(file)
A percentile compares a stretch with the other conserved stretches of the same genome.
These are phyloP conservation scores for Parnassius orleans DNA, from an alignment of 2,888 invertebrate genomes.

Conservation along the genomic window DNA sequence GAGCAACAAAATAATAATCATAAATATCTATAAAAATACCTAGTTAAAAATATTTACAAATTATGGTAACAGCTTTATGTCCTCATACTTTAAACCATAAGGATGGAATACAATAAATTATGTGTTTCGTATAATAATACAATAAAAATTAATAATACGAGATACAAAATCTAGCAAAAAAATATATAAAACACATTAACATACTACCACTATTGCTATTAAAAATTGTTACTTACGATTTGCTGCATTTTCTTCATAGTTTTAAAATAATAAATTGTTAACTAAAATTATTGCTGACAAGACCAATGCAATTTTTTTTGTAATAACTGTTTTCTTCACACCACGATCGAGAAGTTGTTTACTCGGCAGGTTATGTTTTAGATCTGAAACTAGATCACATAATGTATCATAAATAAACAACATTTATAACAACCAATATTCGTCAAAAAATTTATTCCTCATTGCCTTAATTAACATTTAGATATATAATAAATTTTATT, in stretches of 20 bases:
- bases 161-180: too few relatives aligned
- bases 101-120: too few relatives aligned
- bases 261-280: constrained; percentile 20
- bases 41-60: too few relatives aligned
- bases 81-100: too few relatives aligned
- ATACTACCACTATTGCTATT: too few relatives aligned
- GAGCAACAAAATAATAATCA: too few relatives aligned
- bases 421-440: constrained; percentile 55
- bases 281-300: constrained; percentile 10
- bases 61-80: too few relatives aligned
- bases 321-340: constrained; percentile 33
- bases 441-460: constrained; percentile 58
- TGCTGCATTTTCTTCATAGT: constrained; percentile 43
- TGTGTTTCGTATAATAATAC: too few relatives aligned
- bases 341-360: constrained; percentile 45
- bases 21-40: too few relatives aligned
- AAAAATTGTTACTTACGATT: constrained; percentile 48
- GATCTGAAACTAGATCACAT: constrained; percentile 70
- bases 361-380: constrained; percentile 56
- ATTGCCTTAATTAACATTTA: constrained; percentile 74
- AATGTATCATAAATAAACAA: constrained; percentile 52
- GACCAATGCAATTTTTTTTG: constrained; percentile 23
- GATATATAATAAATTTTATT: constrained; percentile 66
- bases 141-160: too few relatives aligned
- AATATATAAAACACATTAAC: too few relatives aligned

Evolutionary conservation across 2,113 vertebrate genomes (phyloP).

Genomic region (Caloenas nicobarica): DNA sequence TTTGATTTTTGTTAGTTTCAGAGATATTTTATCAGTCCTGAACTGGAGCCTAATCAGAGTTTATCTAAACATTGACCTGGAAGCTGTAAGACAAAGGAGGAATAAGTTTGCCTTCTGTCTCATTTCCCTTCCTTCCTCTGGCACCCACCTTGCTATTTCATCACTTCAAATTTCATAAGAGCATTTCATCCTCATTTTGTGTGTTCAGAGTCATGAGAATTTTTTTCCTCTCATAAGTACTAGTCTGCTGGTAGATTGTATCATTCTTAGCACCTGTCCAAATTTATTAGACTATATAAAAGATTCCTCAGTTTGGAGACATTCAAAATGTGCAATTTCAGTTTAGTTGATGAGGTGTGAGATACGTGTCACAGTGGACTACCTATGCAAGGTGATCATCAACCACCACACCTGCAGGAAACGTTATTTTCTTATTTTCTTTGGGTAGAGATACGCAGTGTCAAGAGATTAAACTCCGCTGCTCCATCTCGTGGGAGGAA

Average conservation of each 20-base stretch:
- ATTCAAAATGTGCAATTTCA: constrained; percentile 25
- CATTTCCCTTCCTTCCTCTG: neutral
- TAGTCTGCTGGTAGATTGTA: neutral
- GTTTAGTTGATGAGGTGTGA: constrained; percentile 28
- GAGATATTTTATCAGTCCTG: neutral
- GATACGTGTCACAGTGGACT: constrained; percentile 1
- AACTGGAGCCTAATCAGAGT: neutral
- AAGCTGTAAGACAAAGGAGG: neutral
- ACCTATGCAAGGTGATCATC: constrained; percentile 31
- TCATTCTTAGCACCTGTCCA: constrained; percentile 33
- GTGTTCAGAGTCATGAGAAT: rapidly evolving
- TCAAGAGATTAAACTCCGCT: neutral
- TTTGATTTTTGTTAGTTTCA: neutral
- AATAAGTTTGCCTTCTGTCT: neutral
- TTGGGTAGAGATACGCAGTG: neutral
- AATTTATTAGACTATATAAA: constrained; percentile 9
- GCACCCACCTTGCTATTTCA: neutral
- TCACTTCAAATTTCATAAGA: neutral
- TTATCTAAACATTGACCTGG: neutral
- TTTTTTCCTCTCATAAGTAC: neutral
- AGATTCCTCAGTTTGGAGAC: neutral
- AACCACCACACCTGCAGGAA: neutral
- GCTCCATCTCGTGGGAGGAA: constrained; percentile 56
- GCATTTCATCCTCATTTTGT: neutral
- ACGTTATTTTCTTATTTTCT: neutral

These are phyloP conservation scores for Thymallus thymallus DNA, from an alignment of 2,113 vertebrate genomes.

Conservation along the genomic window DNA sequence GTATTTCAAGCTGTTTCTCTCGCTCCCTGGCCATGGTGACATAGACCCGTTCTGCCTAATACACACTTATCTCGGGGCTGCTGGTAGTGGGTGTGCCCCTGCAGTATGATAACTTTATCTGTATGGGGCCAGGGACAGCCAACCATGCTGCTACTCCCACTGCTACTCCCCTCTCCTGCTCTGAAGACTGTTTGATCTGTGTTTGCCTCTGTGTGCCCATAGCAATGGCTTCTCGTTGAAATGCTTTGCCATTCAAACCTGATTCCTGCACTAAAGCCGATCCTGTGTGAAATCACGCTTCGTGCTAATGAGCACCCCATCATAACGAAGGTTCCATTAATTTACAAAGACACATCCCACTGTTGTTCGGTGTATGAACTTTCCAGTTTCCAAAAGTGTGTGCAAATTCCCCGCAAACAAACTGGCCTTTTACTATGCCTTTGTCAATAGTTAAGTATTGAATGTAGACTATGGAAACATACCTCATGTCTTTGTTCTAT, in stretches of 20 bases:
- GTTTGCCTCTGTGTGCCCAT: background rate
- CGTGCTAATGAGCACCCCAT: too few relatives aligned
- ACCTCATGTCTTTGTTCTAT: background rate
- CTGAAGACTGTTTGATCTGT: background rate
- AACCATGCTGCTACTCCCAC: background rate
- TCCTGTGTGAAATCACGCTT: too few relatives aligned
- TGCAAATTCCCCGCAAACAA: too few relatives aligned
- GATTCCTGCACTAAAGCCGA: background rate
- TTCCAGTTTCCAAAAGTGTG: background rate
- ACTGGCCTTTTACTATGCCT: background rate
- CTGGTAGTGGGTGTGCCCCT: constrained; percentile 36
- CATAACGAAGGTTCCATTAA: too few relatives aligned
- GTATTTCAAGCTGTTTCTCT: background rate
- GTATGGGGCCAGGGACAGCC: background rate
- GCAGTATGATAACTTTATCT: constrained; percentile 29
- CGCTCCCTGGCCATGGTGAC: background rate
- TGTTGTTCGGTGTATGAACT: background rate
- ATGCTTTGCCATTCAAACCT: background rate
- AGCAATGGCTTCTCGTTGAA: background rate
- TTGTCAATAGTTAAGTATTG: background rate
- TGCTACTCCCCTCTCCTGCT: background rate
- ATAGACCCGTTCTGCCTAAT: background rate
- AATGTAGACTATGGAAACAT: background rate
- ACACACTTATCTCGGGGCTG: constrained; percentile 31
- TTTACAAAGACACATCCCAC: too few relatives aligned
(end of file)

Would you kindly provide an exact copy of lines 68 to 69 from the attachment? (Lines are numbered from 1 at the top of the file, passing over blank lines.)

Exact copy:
- ACTGGCCTTTTACTATGCCT: background rate
- CTGGTAGTGGGTGTGCCCCT: constrained; percentile 36